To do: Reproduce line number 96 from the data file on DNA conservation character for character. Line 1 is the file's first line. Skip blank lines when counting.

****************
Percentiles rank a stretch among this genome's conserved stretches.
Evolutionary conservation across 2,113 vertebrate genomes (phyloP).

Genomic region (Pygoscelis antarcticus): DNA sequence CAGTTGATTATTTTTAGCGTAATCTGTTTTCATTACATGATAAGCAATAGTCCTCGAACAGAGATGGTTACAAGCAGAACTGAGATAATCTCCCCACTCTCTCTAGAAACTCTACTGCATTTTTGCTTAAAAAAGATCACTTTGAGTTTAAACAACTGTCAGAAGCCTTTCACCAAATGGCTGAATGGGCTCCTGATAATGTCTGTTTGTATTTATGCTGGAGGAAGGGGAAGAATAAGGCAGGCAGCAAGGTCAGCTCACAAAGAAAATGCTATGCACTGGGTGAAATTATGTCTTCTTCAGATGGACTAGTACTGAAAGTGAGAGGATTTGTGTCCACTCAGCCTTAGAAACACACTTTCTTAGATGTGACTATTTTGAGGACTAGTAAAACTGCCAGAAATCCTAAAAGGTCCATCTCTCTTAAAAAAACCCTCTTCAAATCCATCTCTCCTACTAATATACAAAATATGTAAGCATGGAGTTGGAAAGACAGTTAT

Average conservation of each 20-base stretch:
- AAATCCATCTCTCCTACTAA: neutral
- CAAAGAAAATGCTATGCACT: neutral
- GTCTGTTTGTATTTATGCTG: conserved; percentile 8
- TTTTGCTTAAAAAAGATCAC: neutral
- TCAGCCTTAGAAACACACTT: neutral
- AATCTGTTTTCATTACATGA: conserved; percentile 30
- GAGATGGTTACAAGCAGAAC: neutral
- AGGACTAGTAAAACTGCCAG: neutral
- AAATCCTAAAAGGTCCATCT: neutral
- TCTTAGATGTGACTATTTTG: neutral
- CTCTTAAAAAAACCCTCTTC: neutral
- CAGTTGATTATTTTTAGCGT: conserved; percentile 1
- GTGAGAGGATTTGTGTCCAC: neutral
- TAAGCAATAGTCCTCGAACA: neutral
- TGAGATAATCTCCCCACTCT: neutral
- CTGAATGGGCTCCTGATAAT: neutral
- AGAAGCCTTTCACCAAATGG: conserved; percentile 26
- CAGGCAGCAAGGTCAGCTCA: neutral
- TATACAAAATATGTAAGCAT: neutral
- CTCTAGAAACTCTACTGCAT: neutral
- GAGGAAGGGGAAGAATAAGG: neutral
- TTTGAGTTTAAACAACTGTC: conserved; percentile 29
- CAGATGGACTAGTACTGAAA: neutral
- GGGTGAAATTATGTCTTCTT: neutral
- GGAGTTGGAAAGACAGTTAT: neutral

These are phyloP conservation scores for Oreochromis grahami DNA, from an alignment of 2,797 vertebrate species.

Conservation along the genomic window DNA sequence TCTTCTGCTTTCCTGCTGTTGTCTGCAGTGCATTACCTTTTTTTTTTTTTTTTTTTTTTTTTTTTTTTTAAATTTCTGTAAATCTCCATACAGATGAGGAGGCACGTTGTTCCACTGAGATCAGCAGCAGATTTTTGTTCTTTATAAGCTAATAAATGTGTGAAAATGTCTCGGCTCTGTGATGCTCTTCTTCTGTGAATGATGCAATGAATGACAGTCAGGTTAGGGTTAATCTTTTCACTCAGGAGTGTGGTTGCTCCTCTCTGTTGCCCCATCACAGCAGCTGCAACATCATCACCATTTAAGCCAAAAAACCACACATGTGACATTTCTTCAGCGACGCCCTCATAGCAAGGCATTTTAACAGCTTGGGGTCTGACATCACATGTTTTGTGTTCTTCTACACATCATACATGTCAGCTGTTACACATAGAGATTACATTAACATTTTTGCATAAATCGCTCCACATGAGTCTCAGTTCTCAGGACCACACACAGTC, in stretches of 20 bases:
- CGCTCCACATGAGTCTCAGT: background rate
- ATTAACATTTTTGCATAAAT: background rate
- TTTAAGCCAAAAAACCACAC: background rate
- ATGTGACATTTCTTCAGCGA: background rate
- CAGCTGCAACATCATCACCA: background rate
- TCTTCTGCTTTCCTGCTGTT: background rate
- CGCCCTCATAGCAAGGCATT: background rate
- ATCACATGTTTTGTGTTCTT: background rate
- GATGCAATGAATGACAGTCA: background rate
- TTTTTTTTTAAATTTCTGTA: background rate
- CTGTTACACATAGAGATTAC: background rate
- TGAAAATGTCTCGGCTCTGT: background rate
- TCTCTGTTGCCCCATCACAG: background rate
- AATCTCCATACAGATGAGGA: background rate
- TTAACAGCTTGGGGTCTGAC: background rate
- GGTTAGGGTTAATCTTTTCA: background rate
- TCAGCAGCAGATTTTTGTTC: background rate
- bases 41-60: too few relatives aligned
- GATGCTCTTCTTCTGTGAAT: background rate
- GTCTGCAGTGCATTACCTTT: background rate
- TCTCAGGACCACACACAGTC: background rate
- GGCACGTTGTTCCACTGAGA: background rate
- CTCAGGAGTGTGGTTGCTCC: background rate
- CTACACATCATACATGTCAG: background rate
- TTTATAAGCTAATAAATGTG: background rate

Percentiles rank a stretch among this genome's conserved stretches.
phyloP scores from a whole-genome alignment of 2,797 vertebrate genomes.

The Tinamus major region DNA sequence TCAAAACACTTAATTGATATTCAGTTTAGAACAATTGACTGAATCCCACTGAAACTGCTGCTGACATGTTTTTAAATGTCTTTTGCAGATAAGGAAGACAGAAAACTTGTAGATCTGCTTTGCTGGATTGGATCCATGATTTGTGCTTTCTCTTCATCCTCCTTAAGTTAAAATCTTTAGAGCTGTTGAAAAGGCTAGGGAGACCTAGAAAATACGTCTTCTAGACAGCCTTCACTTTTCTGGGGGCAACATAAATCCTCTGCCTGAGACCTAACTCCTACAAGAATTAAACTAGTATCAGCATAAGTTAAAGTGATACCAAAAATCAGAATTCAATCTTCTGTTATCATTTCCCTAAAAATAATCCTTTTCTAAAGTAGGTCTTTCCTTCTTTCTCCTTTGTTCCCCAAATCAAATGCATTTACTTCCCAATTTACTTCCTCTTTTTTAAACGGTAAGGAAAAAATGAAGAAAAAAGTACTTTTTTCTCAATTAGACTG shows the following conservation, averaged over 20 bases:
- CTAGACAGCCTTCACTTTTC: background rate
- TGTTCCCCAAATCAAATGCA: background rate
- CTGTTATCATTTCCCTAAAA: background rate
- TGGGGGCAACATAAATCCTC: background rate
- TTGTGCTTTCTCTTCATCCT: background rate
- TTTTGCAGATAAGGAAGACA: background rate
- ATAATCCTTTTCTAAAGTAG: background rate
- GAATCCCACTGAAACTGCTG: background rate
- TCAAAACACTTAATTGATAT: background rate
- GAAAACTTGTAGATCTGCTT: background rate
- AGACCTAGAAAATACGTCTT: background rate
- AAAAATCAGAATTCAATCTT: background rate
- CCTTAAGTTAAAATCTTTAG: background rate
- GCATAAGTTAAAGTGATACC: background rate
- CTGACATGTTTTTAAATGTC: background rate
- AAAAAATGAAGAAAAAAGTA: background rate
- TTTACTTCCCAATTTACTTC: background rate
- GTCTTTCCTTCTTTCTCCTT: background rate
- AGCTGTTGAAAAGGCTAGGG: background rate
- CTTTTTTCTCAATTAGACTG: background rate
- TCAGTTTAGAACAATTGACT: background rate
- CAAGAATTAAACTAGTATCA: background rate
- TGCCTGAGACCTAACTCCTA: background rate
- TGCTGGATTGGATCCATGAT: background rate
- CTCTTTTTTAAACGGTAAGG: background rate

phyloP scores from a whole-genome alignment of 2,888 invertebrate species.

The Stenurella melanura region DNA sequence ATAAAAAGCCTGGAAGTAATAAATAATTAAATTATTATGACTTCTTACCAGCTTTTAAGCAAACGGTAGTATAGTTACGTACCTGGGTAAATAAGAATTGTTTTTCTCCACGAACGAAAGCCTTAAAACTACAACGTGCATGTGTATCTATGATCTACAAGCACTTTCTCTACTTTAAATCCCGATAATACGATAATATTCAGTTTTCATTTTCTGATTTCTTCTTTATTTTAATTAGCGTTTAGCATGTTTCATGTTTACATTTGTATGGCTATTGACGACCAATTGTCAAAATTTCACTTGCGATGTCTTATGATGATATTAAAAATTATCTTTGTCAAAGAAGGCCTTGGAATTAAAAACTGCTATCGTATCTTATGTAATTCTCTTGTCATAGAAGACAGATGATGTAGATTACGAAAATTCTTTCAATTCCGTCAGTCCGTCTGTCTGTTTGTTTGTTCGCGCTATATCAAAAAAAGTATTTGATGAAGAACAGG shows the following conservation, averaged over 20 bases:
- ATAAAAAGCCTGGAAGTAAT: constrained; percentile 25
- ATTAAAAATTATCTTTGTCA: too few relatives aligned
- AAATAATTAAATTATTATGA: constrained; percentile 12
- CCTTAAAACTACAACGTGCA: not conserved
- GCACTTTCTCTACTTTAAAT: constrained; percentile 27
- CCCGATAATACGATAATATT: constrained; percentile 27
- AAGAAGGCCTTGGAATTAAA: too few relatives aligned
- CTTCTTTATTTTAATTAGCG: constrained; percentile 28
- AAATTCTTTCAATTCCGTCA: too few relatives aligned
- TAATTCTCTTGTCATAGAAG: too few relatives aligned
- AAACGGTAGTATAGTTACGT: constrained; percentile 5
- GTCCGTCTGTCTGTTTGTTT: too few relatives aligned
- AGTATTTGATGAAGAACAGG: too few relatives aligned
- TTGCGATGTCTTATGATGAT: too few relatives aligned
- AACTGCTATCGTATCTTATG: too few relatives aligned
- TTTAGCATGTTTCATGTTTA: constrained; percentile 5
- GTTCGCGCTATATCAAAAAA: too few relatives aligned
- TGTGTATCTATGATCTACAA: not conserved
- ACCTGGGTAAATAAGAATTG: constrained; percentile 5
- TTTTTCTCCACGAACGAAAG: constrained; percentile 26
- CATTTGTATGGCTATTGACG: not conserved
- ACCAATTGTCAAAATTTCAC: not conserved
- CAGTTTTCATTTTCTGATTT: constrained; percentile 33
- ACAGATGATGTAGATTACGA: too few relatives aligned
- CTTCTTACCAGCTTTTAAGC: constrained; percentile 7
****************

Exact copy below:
- TAATTCTCTTGTCATAGAAG: too few relatives aligned